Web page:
According to a recent study by Legal & General, over half of first-time buyers under 35 received a financial gift from the ‘Bank of Mum and Dad’ (BoMaD).
What is the bank of mum and dad?
The Bank of Mum and Dad refers to parents gifting or loaning their children finances to help them get onto the property ladder. This has become popular for first-time buyers who can't afford a deposit without help.
What is a BoMaD Loan Agreement?
Parents may wish for their monies to be treated as a loan rather than a gift. In this case, the parties should enter into a Loan Agreement.
This will set out the terms of the loan, such as repayment due and whether there is to be any interest payable. It is important to properly document such a loan in this way, as HMRC can be suspicious of loans between parent and child.
What is a joint mortgage and can I get one with a parent?
In short, yes. If the parent or parents are still employed, a joint mortgage is an option. This would mean that both the parent(s) and child would be named on the mortgage and property deeds and would be responsible for the mortgage payments.
What are the pros and cons of a joint mortgage?
A joint mortgage can work well as it allows parents to help their child with payments and could potentially mean that you can borrow a larger sum from a lender than previously available.
On the flip side, a joint mortgage can have tax implications for the parent as they will need to pay second property stamp duty rates and may have to pay capital gains tax when the property is sold.
Can my parents guarantee my mortgage?
Yes, parents can act as guarantor if they have a good credit history and are financially stable. A guarantor mortgage potentially enables someone to get a mortgage even if they have a bad credit score, or only have a small deposit. This is done by nominating a guarantor to cover the mortgage repayments.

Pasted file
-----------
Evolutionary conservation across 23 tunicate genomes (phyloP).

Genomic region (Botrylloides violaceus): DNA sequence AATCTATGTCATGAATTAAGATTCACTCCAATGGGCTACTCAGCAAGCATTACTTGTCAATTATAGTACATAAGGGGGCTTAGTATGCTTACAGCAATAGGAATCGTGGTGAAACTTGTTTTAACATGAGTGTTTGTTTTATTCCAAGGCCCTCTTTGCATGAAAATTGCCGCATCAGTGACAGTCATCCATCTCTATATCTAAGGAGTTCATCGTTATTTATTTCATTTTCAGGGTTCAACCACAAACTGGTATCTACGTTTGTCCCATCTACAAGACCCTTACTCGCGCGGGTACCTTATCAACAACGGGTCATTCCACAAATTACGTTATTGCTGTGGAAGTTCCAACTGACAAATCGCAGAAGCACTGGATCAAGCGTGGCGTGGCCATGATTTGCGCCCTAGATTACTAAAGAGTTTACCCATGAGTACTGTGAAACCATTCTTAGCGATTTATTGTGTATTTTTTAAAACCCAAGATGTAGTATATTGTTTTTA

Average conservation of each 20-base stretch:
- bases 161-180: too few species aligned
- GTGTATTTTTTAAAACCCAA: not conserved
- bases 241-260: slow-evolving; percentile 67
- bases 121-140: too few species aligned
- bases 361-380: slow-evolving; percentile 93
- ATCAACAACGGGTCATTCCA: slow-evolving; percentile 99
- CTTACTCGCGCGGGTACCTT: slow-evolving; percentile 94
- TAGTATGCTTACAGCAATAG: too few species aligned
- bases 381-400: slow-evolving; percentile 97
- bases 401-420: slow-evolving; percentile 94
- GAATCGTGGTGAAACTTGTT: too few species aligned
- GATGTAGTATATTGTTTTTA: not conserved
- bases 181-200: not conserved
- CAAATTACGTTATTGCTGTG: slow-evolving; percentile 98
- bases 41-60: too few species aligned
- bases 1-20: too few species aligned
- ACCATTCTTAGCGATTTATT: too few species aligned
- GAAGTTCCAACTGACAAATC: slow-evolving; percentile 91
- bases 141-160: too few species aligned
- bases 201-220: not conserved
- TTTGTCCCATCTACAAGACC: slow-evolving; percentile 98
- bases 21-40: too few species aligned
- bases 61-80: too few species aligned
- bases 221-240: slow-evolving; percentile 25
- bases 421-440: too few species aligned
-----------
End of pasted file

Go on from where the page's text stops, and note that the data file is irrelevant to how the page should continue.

What are the pros and cons of a guarantor mortgage?
The pros are almost self-explanatory; in that someone who may not have been able to get a mortgage previously, due to a bad credit score or because they don't have a deposit, now can.
Furthermore, having someone as a guarantor could mean that you could borrow more; as the lender has peace of mind in terms of repayments.
As for the cons, the main disadvantage of a guarantor mortgage is that if the guarantor cannot pay the repayments then they could potentially lose their own home and damage their credit score.
Whether you are a first-time buyer or a guarantor, it is important to seek legal advice before committing to a guarantor mortgage. Get in touch here.
What is a family springboard mortgage?
A family springboard mortgage, sometimes known as a family deposit scheme, is the process where a first-time buyer with a 5% deposit gets helped by their parents or other family member(s), who provides an extra 10% of the purchase price.
A springboard mortgage is often used when a first-time buyer can't get approval for a mortgage without parental support. The terms of a family springboard mortgage vary between lender.
What are the pros and cons of a family springboard mortgage?